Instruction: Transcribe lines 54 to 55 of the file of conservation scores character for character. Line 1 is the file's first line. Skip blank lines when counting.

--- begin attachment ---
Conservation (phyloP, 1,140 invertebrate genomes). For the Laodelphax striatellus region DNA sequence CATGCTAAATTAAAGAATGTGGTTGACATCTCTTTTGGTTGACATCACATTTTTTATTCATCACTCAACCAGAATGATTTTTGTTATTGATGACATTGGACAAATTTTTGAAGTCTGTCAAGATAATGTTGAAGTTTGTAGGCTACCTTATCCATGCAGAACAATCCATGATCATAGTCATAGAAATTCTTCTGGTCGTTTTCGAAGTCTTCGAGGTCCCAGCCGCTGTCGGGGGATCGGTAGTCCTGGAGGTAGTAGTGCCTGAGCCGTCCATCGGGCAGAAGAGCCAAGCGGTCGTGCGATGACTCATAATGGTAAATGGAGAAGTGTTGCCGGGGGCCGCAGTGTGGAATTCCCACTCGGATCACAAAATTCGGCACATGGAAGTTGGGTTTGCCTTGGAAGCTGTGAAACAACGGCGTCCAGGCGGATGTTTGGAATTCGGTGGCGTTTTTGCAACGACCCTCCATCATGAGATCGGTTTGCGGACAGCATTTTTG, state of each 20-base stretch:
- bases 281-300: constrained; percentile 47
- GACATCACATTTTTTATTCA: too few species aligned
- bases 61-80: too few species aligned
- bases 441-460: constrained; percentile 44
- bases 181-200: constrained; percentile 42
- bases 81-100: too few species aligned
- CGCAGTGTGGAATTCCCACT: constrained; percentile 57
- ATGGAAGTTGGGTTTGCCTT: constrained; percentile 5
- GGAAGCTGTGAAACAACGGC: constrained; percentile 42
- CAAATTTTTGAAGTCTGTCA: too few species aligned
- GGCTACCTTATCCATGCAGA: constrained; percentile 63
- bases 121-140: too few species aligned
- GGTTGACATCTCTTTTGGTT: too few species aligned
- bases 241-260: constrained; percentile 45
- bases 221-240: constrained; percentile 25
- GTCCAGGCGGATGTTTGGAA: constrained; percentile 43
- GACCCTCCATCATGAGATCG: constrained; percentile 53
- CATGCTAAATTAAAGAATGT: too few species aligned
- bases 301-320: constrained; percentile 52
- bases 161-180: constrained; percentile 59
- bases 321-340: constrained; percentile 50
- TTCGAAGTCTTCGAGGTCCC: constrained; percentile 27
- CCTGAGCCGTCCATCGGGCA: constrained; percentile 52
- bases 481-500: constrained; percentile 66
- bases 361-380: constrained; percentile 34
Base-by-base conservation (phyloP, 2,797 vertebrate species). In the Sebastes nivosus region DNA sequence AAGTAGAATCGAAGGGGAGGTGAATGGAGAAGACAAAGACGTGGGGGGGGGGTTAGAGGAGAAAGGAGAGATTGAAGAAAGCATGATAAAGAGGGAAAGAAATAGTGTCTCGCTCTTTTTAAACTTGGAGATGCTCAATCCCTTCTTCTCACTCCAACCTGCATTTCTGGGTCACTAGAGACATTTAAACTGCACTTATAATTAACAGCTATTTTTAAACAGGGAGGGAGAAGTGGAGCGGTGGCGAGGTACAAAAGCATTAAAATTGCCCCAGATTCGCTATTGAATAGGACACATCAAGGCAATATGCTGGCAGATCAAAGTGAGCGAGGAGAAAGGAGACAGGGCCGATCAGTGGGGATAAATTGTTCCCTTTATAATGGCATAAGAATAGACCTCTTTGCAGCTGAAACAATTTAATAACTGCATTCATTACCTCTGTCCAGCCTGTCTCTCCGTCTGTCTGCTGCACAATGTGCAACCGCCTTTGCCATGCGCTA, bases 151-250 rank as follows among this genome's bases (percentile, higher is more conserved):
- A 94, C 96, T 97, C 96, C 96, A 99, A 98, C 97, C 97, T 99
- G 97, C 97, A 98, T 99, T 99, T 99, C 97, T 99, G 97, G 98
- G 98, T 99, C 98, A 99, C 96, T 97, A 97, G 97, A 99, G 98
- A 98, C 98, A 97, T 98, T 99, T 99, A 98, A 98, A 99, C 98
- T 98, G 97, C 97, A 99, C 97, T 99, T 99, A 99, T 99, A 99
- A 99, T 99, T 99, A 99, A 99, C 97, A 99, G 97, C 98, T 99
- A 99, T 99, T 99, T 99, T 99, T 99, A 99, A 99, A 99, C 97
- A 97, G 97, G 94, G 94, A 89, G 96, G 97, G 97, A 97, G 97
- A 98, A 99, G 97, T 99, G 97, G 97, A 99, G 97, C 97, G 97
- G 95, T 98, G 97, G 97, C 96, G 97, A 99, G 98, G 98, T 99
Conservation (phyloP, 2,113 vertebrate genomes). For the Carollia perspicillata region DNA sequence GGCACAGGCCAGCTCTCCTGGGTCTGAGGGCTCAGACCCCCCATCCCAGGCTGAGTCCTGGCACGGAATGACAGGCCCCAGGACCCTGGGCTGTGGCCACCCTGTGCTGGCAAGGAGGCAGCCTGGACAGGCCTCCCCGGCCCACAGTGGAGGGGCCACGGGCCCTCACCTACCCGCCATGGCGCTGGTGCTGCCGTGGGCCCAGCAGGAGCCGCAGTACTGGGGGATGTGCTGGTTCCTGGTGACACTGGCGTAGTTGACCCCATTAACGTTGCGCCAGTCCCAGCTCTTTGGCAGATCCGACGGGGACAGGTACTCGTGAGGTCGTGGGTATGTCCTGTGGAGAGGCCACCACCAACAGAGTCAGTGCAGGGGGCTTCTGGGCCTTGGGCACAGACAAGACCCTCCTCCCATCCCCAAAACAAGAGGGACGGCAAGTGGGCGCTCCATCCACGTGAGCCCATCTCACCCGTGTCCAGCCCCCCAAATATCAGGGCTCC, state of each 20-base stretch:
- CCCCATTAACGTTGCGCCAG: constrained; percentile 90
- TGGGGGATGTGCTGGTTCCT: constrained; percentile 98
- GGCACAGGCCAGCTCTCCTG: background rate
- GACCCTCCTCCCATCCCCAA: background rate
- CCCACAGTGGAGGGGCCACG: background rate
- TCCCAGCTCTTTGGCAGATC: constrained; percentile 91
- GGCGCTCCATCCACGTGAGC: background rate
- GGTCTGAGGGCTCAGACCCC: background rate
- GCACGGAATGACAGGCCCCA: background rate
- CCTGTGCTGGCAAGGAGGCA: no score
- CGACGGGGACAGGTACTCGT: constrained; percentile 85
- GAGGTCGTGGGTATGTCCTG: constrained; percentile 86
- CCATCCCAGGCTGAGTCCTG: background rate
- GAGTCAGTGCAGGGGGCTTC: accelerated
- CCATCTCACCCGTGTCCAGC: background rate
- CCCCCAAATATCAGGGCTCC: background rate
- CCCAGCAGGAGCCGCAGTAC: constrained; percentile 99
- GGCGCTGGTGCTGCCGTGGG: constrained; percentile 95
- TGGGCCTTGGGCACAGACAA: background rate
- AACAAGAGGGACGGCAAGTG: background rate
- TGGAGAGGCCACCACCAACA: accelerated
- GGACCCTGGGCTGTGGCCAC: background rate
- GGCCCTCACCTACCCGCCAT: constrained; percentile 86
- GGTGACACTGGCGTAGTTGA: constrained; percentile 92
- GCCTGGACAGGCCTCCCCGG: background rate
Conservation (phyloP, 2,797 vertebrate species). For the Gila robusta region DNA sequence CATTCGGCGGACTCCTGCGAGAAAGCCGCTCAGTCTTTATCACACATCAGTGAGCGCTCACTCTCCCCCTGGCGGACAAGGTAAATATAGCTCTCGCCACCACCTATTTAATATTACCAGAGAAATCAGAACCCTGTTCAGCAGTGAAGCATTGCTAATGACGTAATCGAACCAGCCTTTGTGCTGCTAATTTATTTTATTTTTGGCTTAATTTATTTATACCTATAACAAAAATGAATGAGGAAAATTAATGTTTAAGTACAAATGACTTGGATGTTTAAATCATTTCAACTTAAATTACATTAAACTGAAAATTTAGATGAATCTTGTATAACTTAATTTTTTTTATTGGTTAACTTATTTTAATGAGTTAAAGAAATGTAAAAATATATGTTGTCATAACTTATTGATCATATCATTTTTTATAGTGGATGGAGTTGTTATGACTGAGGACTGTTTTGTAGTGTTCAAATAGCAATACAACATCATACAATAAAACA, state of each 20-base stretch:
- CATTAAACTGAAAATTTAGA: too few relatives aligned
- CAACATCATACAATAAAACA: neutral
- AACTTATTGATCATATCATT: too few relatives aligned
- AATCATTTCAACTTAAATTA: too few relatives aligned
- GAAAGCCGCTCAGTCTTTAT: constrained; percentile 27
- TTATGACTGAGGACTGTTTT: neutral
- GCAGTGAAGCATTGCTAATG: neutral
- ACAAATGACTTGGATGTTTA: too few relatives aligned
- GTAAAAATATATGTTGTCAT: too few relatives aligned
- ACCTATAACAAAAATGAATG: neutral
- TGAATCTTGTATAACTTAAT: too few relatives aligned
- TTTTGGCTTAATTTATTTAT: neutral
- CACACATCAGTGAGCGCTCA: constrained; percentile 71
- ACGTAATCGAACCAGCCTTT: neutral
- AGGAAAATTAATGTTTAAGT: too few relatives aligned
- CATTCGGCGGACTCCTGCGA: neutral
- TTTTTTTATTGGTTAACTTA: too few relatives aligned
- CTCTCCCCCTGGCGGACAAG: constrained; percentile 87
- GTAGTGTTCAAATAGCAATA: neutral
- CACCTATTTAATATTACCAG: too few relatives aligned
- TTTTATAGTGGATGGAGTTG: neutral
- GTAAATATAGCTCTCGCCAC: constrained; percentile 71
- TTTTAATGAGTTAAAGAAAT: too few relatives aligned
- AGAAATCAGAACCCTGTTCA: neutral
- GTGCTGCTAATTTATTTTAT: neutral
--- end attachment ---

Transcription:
- CCCCCAAATATCAGGGCTCC: background rate
- CCCAGCAGGAGCCGCAGTAC: constrained; percentile 99